Alaska’s 2nd largest city with a population of over 80,000 when you take in its surrounding area, Fairbanks lies at the confluence of two rivers: The Tanana and the Chena. Boarded by thousands of miles of subarctic wilderness, this area known as Alaska’s Interior is considered to be the last frontier of the Last Frontier – the appropriate nickname for America’s 49th state.
Its close proximity to the Arctic Circle – just 150 miles south – is less of a surprise than its summer temperatures which can soar to over 32°C (90°F). However Fairbanks experiences staggering extremes in climate and winter is a different thing altogether where temperatures can drop to -57°C. The disparity in daylight hours sees the sun barely dip below the horizon at the time of the summer solstice; while during the winter solstice the sun barely puts in an appearance. There is some consolation during the long hours of darkness during the winter – they provide an excellent opportunity to view incredible displays of the Northern Lights.
Fairbanks is regarded as "The Golden Heart of Alaska," a reference to the character of the people as much as to its location or to the discovery of gold in 1902. The city’s fortunes are attributed a year earlier largely to the misfortunes of a trader by the name of E.T. Barnette. His ship ran aground in the shallows of the Chena River and unable to move his supplies, began trading in the Alaskan wilderness. He set up a temporary trading post consisting of two log buildings which would later become the heart of Downtown Fairbanks after gold was struck. Today’s city still plays an important supply role due to its proximity to the Arctic region and North Slope oil fields, oil having taken the mantel over as Alaska’s 21st century gold rush.
Fairbanks has grown quite substantially since Barnette’s original trading post days – it is now very much the bustling city at almost 35 square miles but it still remains very Alaskan at heart, never losing its identity as a frontier town. It’s friendly, laid back, ready to move with the times and has never been tempted to put on airs and graces. The modern university campus gives the city a young, forward-thinking mindset but one where its gold is still taken very seriously with plenty of mining and prospecting still very prevalent in the city’s psyche. It embraces its quirkiness as much as its solitude yet is proud to share its energy and warmth, its abundance of attractions and a love of the great outdoors.
Things to do
Top tips for visiting Fairbanks
1. What to wear
• If you are taking the sternwheeler cruise, or just visiting in general, it’s important to be aware that Alaska weather can be unpredictable so it’s best to dress in layers, which will allow you to stay warm and dry as the outdoor environment changes. You should also bring comfortable walking shoes and a jacket that can protect you from light wind or rain.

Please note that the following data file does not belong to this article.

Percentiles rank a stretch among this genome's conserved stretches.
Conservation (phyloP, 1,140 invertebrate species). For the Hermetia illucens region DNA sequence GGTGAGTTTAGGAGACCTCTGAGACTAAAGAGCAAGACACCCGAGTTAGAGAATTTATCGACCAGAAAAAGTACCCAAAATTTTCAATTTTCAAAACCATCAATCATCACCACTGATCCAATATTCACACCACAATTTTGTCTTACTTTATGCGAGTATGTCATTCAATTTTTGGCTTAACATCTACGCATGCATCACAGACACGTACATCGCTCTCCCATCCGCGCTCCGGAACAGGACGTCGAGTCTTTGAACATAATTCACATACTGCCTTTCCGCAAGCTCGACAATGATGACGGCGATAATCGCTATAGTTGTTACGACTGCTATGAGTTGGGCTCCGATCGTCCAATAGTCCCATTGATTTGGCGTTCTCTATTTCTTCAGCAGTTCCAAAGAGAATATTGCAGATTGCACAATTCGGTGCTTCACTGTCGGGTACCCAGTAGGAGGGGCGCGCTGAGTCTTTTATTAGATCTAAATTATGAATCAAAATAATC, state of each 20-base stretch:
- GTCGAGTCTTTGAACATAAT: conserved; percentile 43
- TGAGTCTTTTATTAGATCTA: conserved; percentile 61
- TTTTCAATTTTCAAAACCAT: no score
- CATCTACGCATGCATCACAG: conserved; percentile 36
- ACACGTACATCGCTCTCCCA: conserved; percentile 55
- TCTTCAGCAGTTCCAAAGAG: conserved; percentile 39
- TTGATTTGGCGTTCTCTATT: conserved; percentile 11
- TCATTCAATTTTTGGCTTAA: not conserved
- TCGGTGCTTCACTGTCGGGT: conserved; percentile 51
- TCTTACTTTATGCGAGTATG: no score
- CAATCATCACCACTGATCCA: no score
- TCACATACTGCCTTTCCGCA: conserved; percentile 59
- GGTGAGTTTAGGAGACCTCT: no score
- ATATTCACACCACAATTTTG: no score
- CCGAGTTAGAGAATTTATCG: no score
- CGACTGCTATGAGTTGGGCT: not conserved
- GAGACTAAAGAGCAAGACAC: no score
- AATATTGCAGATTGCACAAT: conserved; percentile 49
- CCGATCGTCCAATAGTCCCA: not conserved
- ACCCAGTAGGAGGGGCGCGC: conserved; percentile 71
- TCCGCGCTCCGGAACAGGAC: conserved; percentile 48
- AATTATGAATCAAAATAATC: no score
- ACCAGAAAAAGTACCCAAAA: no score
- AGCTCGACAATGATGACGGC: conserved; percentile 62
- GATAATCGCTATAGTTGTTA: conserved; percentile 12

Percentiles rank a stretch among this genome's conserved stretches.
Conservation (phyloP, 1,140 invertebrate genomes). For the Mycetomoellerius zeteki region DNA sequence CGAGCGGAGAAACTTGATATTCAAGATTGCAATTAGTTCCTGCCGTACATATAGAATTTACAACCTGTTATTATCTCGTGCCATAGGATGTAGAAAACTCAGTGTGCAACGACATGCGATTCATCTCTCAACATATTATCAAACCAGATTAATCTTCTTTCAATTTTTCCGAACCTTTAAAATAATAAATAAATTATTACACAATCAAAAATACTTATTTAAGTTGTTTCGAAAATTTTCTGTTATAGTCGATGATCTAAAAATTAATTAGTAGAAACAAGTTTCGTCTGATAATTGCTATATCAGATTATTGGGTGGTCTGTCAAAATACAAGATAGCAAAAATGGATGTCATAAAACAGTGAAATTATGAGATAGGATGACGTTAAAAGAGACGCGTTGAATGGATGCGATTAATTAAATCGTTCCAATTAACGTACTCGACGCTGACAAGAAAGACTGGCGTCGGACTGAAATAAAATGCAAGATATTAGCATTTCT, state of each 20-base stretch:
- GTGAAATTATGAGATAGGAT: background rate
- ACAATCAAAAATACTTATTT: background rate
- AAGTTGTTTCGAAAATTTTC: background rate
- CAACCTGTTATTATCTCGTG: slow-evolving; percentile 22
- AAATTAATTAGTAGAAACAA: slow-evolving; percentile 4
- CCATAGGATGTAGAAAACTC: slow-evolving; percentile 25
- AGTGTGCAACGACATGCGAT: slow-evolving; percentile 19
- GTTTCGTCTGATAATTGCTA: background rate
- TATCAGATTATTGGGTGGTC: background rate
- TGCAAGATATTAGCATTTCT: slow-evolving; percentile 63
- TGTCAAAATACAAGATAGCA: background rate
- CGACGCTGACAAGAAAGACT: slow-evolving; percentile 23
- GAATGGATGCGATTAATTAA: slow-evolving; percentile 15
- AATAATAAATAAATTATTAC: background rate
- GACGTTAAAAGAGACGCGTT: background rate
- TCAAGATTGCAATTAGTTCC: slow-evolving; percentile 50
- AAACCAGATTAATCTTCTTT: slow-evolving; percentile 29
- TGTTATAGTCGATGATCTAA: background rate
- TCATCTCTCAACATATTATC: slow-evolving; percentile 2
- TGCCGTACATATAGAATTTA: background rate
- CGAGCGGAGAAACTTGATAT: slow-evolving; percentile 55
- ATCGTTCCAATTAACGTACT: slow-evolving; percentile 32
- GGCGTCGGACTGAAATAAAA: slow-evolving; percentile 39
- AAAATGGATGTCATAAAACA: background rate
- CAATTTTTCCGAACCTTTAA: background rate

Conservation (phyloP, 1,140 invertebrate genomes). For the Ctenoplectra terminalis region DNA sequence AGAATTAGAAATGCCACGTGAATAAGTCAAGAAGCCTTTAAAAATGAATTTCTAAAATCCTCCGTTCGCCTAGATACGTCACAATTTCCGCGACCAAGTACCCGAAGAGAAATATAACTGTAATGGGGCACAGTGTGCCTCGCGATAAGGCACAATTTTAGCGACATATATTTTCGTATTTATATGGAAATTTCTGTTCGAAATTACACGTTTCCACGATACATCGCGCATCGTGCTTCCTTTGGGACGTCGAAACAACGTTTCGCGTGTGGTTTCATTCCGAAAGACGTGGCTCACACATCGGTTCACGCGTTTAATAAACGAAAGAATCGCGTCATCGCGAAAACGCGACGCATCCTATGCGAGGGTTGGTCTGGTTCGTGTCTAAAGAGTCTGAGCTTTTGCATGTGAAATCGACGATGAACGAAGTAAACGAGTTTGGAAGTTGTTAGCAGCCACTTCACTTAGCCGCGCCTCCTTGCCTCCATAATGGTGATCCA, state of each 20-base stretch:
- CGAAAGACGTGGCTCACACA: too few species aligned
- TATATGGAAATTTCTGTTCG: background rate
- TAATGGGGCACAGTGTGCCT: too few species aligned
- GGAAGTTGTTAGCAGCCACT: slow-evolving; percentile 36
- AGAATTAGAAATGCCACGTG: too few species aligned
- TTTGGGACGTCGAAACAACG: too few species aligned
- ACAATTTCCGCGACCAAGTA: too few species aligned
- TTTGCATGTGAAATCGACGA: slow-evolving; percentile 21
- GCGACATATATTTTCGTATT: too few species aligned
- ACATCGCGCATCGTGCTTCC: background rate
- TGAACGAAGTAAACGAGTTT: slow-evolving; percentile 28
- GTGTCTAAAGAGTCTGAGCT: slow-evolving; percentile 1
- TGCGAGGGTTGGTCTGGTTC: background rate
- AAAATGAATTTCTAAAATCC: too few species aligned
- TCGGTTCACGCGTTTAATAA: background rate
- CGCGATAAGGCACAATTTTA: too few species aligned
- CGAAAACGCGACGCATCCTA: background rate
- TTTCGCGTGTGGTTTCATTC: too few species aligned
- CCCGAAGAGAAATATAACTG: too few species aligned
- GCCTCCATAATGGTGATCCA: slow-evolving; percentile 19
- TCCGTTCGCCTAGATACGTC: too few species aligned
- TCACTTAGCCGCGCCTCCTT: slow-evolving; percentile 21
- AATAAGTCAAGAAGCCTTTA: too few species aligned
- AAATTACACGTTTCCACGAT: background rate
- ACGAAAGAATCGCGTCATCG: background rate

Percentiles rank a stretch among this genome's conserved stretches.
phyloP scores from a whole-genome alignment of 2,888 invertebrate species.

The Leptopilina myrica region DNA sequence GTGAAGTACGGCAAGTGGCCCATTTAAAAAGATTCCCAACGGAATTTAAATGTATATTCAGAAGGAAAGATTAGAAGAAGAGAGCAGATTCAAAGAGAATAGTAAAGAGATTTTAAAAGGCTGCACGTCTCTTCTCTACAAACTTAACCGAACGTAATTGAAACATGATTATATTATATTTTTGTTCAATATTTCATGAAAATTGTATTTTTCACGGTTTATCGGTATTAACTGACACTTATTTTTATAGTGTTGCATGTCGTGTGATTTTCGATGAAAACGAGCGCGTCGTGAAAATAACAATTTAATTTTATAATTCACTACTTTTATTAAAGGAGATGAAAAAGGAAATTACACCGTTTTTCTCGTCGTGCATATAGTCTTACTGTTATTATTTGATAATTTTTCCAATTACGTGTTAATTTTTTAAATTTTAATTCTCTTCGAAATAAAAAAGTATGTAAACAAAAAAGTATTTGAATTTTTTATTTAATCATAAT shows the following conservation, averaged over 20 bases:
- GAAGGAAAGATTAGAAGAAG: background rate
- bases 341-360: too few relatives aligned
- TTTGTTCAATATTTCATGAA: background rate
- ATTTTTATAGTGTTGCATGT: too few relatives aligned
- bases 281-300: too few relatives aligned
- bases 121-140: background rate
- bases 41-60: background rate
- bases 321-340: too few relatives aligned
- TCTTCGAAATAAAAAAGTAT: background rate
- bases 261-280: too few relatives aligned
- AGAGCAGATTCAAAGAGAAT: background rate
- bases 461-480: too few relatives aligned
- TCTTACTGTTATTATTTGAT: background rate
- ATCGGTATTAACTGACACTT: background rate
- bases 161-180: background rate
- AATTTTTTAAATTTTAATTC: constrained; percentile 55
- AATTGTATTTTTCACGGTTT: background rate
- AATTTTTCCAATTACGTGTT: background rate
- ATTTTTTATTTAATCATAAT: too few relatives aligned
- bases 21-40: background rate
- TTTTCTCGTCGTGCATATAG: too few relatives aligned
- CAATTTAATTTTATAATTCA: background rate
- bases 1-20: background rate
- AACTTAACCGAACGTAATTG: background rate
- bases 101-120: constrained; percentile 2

• Don't forget your camera and binoculars for the many photo opportunities along the way.
2. When to see the Lights
• Although sightings of the Aurora Borealis begin as early as 21st August and continue all the way through to 21st April, the best time to see the Northern Lights at their most spectacular is in the heart of winter.
• Remember: the closer you are to the winter solstice, the less hours of daylight there will be.
3. How to photograph the Aurora
• To get the best photos of the Aurora Borealis, locate a dark area with minimal light pollution.
• Compose your medium-distance foreground with a fixed object such as trees, hills or a cabin.
• Use a digital camera with manual settings and a solid tripod.
• Bring extra camera batteries, a flashlight and bring clothes for lengthy times outdoors.
• Manually set your camera on its highest ISO setting, widest focal point and lowest aperture.
• Expose each shot for 5 to 10 seconds. Longer exposures will result in brighter images, but stars will streak and the aurora will soften. Short exposures may have sharper detail, but dimmer images.
4. The Visitor's Centre
• Not only beautiful but informative, the Morris Thompson Cultural and Visitors’ Centre has a wide variety of brochures, maps of all kinds, walking and driving tours, WiFi and Internet access as well as free daily films on Alaska’s natural and cultural history. Knowledgeable staff are on hand to answer any questions you may have.
• In addition there is a free 9,000 square foot exhibit hall featuring outstanding displays about Interior Alaska’s people, wildlife, landscapes and seasons.
5. University of Alaska Fairbanks
• Fairbanks is home to Alaska’s main university campus. This means the best museums (such as the Museum of the North), endless cultural events and all the entertainment that you get with a college town.
• Opened in 1922 with just six students, today there are almost 5,000 students who attend the 2,500-acre campus.
6. Natural hot springs
• Interior Alaska is a mecca for visitors wishing to experience its many natural geothermal hot springs, the resultant of water seeping down through bedrock where deep inside the earth it is heated and returned to the surface.
• Over 100 years ago, gold miners and early pioneers took advantage of the healing properties and rested their weary bodies in the warm waters of the area’s hot springs. Today, many can be reached within a couple of hours of Fairbanks.
• Chena Hot Springs at 58 mile Chena Hot Springs Road is a developed facility with hot springs pools and an outdoor rock lake and activities, including northern lights viewing.
• Manley Hot Springs at Mile 151.2 on the Elliot Highway north of Fairbanks is slightly less developed but also has year-round access.